Djokovic braced to deliver Nadal hammer blow at French Open

Nadal puts his record of 109 wins and just three losses in Paris on the line against the defending champion in the quarterfinal

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Djokovic leads Nadal 30-28 since their first career meeting at the 2006 French Open. (AFP)
Djokovic leads Nadal 30-28 since their first career meeting at the 2006 French Open. (AFP)


Published: Tue 31 May 2022, 12:09 AM

Novak Djokovic renews his epic 16-year rivalry with Rafael Nadal at the French Open on Tuesday with a semifinal spot at stake and where victory could end the 13-time champion’s Roland Garros career.

Nadal, who will turn 36 on Friday, puts his record of 109 wins and just three losses in Paris, since his title-winning debut in 2005, on the line against the defending champion.

The Spaniard was taken to five sets for only the third time in his tournament history by 21-year-old Felix Auger-Aliassime in the fourth round.

In the immediate aftermath of that victory, Nadal admitted that not only was this year’s French Open at stake for him but possibly his entire playing future.

“I know my situation, and I accept it. I can’t complain much,” said Nadal, who arrived in Paris unsure if he would be able to take part after suffering a recurrence in Rome of a chronic foot injury which has plagued him for large parts of his career.

“I am just enjoying the fact that I am here for one more year. And being honest, every match that I play here, I don’t know if it’s going to be my last at Roland Garros.

“I went through a tough process again with my foot, so I don’t know what can happen in the near future.”

Overall, Djokovic leads Nadal 30-28 since their first career meeting at the 2006 French Open.

Nadal has a 19-8 edge on clay and has won seven of the pair’s nine meetings in Paris.

Djokovic, however, came out on top in the semifinals at Roland Garros in 2021 on his way to a second title.

That defeat took a physical toll on Nadal who then skipped Wimbledon, the Olympics and the US Open.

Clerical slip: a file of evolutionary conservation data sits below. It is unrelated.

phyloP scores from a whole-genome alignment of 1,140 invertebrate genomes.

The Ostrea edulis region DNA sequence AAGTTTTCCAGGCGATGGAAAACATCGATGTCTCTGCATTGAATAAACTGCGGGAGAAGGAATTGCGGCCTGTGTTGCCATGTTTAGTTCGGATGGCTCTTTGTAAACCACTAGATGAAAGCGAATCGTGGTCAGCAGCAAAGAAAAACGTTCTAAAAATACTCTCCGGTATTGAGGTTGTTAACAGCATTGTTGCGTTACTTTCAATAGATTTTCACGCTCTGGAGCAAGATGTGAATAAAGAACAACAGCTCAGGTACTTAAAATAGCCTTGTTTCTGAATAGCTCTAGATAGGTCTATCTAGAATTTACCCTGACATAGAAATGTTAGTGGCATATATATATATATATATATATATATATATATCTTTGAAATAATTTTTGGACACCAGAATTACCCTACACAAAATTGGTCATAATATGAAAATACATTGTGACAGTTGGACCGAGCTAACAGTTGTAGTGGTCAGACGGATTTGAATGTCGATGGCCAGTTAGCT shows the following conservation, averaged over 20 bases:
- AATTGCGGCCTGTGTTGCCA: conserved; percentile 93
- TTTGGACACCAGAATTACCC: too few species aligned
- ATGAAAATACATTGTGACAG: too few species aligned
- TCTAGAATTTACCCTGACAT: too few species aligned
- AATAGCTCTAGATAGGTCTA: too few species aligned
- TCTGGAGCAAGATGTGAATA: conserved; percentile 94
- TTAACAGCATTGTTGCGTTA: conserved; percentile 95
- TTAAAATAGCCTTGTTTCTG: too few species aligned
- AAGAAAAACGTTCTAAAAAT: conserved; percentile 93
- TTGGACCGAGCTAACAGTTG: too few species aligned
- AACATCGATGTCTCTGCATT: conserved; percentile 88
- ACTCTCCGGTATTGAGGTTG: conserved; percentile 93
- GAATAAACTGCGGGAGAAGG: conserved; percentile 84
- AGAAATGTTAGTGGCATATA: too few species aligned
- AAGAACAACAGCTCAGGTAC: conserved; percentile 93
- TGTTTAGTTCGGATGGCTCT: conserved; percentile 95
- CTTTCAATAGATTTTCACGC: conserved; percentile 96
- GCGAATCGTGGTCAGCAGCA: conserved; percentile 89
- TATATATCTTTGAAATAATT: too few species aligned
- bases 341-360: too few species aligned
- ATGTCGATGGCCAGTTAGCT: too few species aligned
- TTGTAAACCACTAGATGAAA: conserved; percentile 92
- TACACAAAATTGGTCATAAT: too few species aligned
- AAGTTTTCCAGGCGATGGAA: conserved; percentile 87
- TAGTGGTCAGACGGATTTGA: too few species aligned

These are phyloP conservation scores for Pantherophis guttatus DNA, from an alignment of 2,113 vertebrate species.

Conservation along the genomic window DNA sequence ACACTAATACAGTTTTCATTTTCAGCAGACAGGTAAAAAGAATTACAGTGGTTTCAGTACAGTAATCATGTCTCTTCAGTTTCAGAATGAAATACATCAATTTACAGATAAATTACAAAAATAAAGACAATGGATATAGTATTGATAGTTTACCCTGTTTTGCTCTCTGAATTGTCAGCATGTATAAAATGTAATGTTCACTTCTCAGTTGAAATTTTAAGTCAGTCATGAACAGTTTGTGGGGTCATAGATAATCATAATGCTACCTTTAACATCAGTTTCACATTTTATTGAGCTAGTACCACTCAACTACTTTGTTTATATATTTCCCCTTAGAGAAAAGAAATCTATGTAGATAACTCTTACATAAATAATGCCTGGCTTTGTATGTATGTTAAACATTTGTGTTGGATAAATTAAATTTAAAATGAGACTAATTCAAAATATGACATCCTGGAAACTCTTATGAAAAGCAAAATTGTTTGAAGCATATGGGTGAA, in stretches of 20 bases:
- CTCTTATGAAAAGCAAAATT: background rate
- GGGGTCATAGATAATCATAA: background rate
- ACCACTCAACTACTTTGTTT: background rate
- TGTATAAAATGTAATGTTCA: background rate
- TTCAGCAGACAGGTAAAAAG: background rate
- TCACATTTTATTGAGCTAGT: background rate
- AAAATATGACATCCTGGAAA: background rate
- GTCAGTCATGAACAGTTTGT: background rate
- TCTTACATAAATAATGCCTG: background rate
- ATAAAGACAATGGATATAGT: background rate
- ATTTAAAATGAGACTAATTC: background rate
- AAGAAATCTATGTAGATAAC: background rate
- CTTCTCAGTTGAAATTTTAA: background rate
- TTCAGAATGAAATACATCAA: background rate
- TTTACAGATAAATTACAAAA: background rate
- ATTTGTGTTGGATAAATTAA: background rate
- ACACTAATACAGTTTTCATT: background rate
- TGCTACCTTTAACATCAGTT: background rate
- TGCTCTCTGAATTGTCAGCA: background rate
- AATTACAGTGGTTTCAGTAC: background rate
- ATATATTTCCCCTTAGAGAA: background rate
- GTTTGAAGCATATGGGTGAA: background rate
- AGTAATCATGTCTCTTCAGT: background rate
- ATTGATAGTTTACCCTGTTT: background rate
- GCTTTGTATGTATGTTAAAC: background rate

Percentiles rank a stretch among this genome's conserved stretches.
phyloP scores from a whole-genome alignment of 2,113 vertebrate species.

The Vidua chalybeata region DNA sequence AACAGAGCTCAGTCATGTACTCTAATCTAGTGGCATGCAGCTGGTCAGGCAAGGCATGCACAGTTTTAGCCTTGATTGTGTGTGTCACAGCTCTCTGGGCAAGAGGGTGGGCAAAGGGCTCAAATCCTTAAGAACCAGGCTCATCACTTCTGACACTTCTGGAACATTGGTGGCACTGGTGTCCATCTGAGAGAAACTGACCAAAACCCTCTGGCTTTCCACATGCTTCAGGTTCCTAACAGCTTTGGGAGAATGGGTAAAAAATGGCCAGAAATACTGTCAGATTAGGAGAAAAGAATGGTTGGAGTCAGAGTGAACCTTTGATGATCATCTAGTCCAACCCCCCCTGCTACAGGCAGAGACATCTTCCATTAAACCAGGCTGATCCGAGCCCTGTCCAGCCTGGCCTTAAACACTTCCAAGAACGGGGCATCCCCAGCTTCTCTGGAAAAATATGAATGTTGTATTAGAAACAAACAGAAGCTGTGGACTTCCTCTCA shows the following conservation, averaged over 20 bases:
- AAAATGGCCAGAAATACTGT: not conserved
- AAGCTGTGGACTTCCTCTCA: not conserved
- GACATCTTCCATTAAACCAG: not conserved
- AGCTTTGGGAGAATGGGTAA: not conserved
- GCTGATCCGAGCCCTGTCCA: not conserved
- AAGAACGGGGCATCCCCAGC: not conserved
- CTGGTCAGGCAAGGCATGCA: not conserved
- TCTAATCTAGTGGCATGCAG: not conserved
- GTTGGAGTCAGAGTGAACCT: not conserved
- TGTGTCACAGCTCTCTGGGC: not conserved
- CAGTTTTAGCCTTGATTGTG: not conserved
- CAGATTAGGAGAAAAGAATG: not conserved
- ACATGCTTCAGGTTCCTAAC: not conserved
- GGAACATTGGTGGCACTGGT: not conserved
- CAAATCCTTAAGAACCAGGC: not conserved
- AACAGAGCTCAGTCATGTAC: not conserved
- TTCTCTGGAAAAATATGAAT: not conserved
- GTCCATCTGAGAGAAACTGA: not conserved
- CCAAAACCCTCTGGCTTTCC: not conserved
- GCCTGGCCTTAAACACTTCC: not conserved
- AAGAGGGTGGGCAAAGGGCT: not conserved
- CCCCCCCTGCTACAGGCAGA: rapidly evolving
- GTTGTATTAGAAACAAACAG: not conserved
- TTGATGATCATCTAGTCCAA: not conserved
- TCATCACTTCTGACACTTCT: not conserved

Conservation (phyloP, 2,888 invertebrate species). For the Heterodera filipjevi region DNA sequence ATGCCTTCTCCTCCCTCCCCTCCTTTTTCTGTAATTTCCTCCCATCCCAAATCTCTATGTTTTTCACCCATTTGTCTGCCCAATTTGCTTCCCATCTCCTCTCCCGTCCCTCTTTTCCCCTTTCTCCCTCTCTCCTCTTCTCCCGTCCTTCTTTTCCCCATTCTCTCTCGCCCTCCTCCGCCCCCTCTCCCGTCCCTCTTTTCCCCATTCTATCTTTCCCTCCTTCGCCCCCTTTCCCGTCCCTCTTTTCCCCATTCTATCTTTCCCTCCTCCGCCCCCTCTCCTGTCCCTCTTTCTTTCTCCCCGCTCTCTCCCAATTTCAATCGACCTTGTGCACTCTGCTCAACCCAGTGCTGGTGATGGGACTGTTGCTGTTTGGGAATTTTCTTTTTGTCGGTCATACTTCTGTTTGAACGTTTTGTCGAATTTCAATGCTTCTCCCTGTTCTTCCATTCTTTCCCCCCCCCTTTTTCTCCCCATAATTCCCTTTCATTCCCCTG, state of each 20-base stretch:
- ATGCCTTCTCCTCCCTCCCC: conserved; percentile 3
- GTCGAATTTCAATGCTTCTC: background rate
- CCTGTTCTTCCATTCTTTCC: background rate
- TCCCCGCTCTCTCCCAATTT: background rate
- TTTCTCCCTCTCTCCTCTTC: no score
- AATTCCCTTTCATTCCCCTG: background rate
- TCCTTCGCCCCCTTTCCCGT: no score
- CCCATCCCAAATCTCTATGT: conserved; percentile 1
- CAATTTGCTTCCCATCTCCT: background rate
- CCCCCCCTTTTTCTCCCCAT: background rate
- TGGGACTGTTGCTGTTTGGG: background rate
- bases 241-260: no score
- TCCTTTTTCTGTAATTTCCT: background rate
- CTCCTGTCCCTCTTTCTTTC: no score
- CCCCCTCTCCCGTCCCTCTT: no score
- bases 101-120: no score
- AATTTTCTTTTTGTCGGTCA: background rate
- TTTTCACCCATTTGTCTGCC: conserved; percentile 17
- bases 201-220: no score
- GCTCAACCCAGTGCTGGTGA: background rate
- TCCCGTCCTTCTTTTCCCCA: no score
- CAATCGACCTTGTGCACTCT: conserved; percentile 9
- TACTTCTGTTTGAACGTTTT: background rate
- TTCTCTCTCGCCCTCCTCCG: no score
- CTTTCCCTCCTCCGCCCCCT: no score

With Djokovic deported from Melbourne on the eve of the Australian Open, Nadal seized the opportunity to claim a record-setting 21st Grand Slam title, breaking a tie with Djokovic and Roger Federer.

Both men are playing in the quarterfinals at Roland Garros for the 16th time.

Djokovic has reached the last-eight with ease. He has won 22 sets in a row, a run stretching back to his Italian Open triumph in Rome.

“I’m glad that I didn’t spend too much time on the court up to the quarterfinals, knowing that playing Nadal in Roland Garros is always a physical battle. It’s a huge challenge and probably the biggest one that you can have here,” said Djokovic.

Adding an extra twist to the clash was a battle of wills over scheduling which Nadal lost Monday when organisers selected the clash for the night session under the Court Philippe Chatrier lights.

“I don’t like to play on clay during the night, because the humidity is higher, the ball is slower, and there can be very heavy conditions especially when it’s cold,” said Nadal.

Djokovic had hinted he would prefer to face Nadal as late as possible.

“All I will say is Rafa and I would make different requests,” he said.

Carlos Alcaraz, who faces Alexander Zverev also on Tuesday, said it would have been “unfair” if he was ordered to play after 9pm for the third time.

Nadal and Djokovic have played one match each after dark.

Alcaraz, 19, is the youngest man to make the last-eight in Paris since Djokovic in 2006.

He boasts a 2022 claycourt record of 20 wins against just one loss. For the year, he is 32-3.

The sixth seed had to save a match point to defeat compatriot Albert Ramos-Vinolas in the second round but has otherwise been unburdened by the expectations on him.

Alcaraz tackles third seeded Zverev having defeated the German in the final of the Madrid Masters where he also knocked out both Nadal and Djokovic.

Zverev added spice to the tie by claiming Alcaraz is being favoured by organisers who have given the teenager three matches out of four so far on Chatrier.

Zverev has played on the main arena just once.

The Olympic champion described playing on Chatrier as “completely different” compared to other courts. “It’s like playing on another continent.”

“Now comes a new and young player who deserves a lot of attention, but I have the feeling that the other players are being ignored.”

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